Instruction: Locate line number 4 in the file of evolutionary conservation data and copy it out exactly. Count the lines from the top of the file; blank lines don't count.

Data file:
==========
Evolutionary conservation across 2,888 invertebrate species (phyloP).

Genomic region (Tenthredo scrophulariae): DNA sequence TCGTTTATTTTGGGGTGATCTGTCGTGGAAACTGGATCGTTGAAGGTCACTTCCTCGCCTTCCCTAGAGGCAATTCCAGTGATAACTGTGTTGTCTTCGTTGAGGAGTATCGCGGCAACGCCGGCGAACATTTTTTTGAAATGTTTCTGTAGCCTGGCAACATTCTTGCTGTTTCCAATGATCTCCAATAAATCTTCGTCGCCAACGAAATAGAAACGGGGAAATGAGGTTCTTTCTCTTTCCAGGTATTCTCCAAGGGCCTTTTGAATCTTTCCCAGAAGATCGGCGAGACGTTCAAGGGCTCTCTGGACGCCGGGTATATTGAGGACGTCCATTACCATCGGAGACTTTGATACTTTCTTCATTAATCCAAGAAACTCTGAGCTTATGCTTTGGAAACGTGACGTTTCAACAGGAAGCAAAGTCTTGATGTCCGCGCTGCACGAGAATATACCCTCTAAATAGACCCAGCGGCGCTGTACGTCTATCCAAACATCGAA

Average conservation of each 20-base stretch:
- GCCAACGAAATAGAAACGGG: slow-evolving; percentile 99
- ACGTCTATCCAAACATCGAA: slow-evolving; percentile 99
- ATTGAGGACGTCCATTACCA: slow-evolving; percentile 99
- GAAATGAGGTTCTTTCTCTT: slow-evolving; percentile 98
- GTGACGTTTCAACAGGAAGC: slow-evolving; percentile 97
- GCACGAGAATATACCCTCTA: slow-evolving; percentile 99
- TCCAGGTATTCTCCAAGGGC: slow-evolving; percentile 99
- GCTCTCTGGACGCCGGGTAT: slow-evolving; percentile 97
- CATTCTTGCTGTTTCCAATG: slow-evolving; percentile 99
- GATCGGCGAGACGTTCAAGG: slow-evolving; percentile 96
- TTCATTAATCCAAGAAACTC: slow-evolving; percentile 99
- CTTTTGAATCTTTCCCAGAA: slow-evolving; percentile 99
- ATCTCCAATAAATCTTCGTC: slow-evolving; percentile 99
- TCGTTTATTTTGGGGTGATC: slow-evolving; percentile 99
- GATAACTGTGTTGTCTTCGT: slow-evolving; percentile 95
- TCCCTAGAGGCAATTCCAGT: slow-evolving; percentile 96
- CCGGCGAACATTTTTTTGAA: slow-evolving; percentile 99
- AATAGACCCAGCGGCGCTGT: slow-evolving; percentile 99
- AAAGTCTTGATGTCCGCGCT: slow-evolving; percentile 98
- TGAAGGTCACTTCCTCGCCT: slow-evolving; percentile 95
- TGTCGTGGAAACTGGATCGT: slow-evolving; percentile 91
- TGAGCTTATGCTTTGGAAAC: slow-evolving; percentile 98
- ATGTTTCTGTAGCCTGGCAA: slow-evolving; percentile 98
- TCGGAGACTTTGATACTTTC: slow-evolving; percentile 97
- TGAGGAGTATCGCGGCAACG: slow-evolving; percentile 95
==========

- GCCAACGAAATAGAAACGGG: slow-evolving; percentile 99